Thursday, February 23, 2012

Pakistani Extremists Call For Boycott Of Ahmadi Owned Juice Company

Shezan is a very popular brand in Pakistan.  The company manufactures everything from soft drinks and juice to ketchup, chutneys, pickles, and jams. Unfortunately, the founders are Ahmadiya  Muslims and Ahmadis are not well loved in Pakistan, or in any other Muslim-majority country for that matter.  Even though they are Muslims (or at least consider themselves to be) they are persecuted and marginalized because they are not the right kind of Muslim.  In fact, in several countries (including Pakistan) they are considered non-Muslims, and as a result they're often victims of violence. In June 2010 the Shezan factory in Lahore was bombed, and Ahmadiya mosques have been targets of suicide bombings in the past.  Now, Shezan is being hit by calls for a boycott of their products by two different groups: a student union at the University of Punjab, and the Lahore Bar Association.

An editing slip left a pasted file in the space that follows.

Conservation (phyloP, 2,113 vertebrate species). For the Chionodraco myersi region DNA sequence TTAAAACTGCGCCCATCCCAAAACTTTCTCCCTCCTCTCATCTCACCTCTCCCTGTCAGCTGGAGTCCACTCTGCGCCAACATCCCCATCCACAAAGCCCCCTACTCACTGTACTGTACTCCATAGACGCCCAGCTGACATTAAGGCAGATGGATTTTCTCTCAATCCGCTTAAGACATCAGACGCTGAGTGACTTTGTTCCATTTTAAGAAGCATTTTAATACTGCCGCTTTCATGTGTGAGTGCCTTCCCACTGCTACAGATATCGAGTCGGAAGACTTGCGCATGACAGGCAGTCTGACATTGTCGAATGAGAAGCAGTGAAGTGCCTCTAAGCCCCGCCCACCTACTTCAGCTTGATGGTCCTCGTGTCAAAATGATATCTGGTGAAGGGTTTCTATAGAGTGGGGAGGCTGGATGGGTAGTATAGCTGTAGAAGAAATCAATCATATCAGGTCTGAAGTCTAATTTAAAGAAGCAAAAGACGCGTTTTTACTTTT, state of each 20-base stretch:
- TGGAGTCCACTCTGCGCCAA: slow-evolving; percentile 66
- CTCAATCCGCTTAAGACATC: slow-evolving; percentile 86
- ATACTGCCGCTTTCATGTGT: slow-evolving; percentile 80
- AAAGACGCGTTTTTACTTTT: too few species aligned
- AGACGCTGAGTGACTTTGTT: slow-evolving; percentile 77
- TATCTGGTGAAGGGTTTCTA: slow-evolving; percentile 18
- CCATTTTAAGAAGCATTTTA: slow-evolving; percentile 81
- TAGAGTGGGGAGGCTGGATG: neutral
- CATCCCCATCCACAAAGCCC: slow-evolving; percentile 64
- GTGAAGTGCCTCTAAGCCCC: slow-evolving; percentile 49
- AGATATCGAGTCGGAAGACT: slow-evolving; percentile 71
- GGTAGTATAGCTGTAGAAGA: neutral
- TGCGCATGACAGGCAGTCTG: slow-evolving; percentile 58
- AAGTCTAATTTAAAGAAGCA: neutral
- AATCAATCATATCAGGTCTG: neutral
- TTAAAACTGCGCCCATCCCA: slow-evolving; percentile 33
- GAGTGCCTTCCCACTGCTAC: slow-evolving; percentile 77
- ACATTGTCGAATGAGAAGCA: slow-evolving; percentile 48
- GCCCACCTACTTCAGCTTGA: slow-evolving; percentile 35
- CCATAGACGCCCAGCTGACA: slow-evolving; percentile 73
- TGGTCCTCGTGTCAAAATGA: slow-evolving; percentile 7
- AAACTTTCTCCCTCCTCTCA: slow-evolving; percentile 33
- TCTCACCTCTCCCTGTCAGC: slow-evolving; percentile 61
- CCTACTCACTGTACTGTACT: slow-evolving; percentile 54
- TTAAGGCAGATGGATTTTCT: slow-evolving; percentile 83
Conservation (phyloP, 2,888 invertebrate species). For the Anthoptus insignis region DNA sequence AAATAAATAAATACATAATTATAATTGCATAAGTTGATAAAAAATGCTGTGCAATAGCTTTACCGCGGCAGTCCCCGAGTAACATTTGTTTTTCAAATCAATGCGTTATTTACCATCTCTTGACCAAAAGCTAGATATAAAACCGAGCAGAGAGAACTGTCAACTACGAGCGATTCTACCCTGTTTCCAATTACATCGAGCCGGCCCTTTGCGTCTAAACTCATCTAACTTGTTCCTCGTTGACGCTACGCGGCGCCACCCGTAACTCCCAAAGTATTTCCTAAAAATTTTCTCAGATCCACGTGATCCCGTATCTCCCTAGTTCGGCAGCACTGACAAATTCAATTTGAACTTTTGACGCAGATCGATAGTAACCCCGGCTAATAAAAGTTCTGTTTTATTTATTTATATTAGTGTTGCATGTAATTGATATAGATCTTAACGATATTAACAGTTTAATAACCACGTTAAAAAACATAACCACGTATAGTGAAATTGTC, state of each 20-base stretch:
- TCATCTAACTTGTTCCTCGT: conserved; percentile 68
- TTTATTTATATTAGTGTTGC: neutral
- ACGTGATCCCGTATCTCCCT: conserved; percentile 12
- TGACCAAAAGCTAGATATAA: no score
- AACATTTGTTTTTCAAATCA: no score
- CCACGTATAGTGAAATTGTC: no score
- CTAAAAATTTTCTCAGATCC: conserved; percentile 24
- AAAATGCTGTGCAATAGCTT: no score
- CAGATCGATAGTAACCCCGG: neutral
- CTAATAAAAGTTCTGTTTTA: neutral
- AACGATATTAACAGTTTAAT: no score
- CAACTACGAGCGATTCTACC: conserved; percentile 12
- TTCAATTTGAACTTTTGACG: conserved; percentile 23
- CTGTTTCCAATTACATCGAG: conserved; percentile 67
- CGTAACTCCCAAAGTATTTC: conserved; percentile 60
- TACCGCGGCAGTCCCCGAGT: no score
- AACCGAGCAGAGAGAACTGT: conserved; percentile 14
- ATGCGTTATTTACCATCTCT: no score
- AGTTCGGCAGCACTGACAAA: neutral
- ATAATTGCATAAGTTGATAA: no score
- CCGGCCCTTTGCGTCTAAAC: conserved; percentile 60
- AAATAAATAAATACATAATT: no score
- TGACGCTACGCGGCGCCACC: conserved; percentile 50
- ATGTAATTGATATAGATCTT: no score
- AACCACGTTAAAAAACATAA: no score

Shezan has been around since 1964 and employs over 1,000 people. Ironically, most of the employees are not even Ahmadi, but that hasn't stopped other boycott efforts of both the company and companies that do business with Shezan.

The latest boycott at the university campus is thought to have been instigated by student members of Islami Jamiat Tulba, which is part of the extremist Jamaat-e-Islami organization.

As for those lawyers,

Media outlets in Pakistan cited Chaudhry Zulfiqar Ali, the president of the LBA that around 100 members had unanimously supported the boycott, to be applied to all canteens and food outlets in the court complexes under the LBA’s jurisdiction. However, Zulfiqar Ali was quoted in other media reports several days later as saying the boycott would not be enacted until a vote was put to all members. He claims the association is made up of various factional movements, one of whom moved for a resolution on the ban in the last meeting. The group behind the motion goes by the name Khatm-i-Nabuwwat Lawyers’ Forum (KNLF).

The legal profession in Pakistan has become deeply politicized in recent years. The Lahore Bar Association in particular has been in the spotlight, as some of its’ member publicly celebrated Mumtaz Qadri, the body guard who assassinated Punjab governor Salmaan Taseer in January last year.

The more enlightened Pakistanis, however, have balked at the boycotts and have started their own support Shezan campaigns. They've also been highly critical of the lawyers and their bigotry. 

If these extremists can't even get along with fellow believers in Mohammad, how can they ever be expected to get along with the rest of us.

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